ATLANTA — Although presidential hopefuls are campaigning in early primary and caucus states, Georgia still has no primary set, and it’s unclear when it will happen. 

That’s because the state won’t set a presidential primary until after it gets new voting machines. 

Georgia is the only state in America that has set no 2018 presidential primary date, according to the Frontloading election site. It’s not necessarily an issue yet – but as the weeks pass, it could become one. 

The state spent much of last year holding hearings and gathering information on what should replace the computer interfaces first used in the 2002 election.  This year the state requested bids from voting machine vendors—a mostly secret process that state officials say they can’t discuss until after a vendor is chosen.  

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Until a new election system is selected, state officials say Georgia can’t name a presidential primary date for next year. Democrats will dominate that primary and Georgia Democrats like state Sen. Steve Henson (D-Tucker) are not happy.

"I mean, we have about 20 Democratic candidates for president out there," said Henson, the state Senate minority leader. "And Georgians want to have their vote early in the process if they can, so that they can help decide who the nominee is going to be."

The absence of a Georgia primary date this far in advance can also be an issue because local election officials have to book private facilities, like churches, to use as voting precincts. But “most places have already begun to set their calendars” for next year, Douglas County elections director Milton Kidd told 11Alive News.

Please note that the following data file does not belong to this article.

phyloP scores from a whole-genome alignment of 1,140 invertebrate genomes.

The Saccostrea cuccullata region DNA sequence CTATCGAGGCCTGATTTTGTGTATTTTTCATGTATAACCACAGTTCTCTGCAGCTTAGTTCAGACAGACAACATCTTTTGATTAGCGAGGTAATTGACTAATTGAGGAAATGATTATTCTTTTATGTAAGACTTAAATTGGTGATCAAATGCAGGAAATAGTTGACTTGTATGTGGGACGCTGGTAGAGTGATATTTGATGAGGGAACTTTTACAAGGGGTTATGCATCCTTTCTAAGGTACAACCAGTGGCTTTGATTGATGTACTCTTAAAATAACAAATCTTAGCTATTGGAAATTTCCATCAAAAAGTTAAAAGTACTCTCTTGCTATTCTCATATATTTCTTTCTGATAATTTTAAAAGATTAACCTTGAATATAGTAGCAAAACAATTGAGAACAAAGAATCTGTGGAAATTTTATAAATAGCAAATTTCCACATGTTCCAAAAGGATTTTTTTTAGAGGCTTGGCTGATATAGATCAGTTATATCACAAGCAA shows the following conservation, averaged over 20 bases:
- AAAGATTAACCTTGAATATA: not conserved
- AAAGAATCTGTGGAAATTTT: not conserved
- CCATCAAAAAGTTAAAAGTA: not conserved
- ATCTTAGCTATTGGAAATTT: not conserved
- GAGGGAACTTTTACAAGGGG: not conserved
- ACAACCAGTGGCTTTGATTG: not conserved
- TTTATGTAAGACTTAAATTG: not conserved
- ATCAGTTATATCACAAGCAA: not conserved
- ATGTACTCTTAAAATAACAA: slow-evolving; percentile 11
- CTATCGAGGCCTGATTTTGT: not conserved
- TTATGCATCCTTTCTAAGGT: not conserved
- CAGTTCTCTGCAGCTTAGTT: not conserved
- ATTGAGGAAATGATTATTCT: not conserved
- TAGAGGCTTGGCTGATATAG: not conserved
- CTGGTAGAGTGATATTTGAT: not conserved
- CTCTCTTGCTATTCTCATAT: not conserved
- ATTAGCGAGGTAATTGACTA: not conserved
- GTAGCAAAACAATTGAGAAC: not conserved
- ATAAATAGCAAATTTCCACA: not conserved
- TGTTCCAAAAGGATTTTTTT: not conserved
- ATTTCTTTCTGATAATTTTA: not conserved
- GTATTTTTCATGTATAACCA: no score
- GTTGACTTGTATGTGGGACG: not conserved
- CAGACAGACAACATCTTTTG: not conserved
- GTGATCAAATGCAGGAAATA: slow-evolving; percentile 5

Local officials also have to book in advance poll workers for elections.

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Next year’s presidential primary looks like this: February caucuses and primaries in Iowa, New Hampshire, Nevada and South Carolina. March 3 is Super Tuesday – with votes likely in 11 states.  

Georgia has traditionally been part of Super Tuesday.  The final state primaries next year will be June 2. Georgia could still fall anywhere within that calendar. The question is where. 

"It’s just problematic that we’re about one of the last states in the country to set this date," Henson said.

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Georgia officials will set a separate primary for other elections, like seats in Congress and the state legislature. That primary is historically held later in the spring, after the presidential primary. That primary date also hasn't been set. 

Henson acknowledges the state is undergoing a huge and somewhat delicate task changing out its voting process. State officials are wary of rushing the process.

The secretary of state’s office is staying tight lipped – citing Georgia law requiring secrecy around procurement projects, and also because they don’t want to say anything that would harm the process currently underway to choose a voting machine vendor.